Here is a list of things we know the film makers didn’t spend the reputedly huge budget on:
- A hairdresser for Ileana
- Good quality CGI
- Historical research
- Decent wigs
- A good story
Here is a list of things they did invest in:
- Excessive editing
- Guns and rocket launchers
- Cars (to be blown up)
- Oversized glowing props
- A slide announcing that no matter when or where people lived, for the purposes of this film everyone speaks Telugu.
The story opens at the pyramids with lots of Ancient Egyptian-ish folk speaking Hindi. We also catch our first glimpse of topless Sonu Sood, although not topless in our preferred sense. He first appears as a severed head in a bag. So of course, his grieving lover’s first reaction is to gouge his eyeballs out and preserve them in a jar of something orange and smoking.
Skip forward to rich girl Aishwarya (Ileana) slipping away from her father’s security detail to go touring with her gang of friends which includes Ali as Tommy, a character at least 20 years too young for him. While in Jaipur they cross paths with Shakti (Tarak) and he appoints himself their groups’ highly paid guide and protector. How to resist a man who arrives on elephant back, kicks assorted bad guy arse and can get tickets to first day first show of Wanted?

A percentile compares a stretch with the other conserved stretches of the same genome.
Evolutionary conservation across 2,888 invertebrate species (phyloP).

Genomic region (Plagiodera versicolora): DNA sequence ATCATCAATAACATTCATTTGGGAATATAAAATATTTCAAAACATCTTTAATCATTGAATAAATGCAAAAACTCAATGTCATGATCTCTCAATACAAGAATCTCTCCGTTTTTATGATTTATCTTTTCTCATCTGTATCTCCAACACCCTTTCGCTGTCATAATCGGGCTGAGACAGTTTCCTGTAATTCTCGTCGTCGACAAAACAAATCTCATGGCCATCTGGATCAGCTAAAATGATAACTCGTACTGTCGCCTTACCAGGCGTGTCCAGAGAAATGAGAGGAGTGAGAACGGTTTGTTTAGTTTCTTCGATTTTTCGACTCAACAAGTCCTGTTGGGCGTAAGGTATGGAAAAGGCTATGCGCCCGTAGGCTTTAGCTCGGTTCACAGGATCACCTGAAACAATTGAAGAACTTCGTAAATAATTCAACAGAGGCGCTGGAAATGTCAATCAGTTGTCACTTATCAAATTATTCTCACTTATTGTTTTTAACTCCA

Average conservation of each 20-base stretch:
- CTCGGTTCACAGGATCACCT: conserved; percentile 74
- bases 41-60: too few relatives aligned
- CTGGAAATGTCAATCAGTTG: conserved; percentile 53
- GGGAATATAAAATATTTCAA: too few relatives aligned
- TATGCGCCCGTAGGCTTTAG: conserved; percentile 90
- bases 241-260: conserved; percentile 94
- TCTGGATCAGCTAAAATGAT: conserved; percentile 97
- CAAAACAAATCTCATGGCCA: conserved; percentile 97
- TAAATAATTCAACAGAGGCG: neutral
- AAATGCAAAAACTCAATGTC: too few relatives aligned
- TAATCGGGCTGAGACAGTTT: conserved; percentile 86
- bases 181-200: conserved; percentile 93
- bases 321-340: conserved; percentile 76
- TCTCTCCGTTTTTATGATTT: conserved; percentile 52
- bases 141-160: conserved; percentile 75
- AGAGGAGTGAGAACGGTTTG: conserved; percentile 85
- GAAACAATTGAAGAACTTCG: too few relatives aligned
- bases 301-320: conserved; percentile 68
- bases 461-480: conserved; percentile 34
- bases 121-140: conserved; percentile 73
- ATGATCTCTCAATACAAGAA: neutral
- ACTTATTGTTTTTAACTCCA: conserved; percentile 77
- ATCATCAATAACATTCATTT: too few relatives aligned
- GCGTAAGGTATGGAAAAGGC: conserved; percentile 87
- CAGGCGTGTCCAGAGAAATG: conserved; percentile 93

To summarise: Aishwarya accidentally took a very large mystical jewel from her family safe and doesn’t notice she is carrying it in her bag. The Faux-gyptians want it to destroy the world or something. And there are the good guys seeking to protect the jewel and ensure it is used in the ritual required to keep several holy cities in India, or maybe the world, safe. And Shakti is the son of the man killed performing the last saving the world ritual (either several hundred or maybe thirty years ago).
The first half of the film is a blend of road trip, romance and action in some lovely Indian locations as Shakti has to constantly rescue Aishwarya from her own stupidity as well as from the villains who are tracking her. The second half of the film is a less successful blend of exploding cars and storms of bullets with the mythology underpinning the story of the jewel and the elaborate ritual. We were slightly surprised to learn that the Ancient Egyptians, or a cult, who lived outside the pyramids at Giza had tried to invade Andhra Pradesh on horseback either a couple of thousand or twenty years ago. But compared to all the other nonsensical stuff going on (not a tourist in sight at the pyramids, roads in Hyderabad with no traffic at all), we were only very slightly surprised.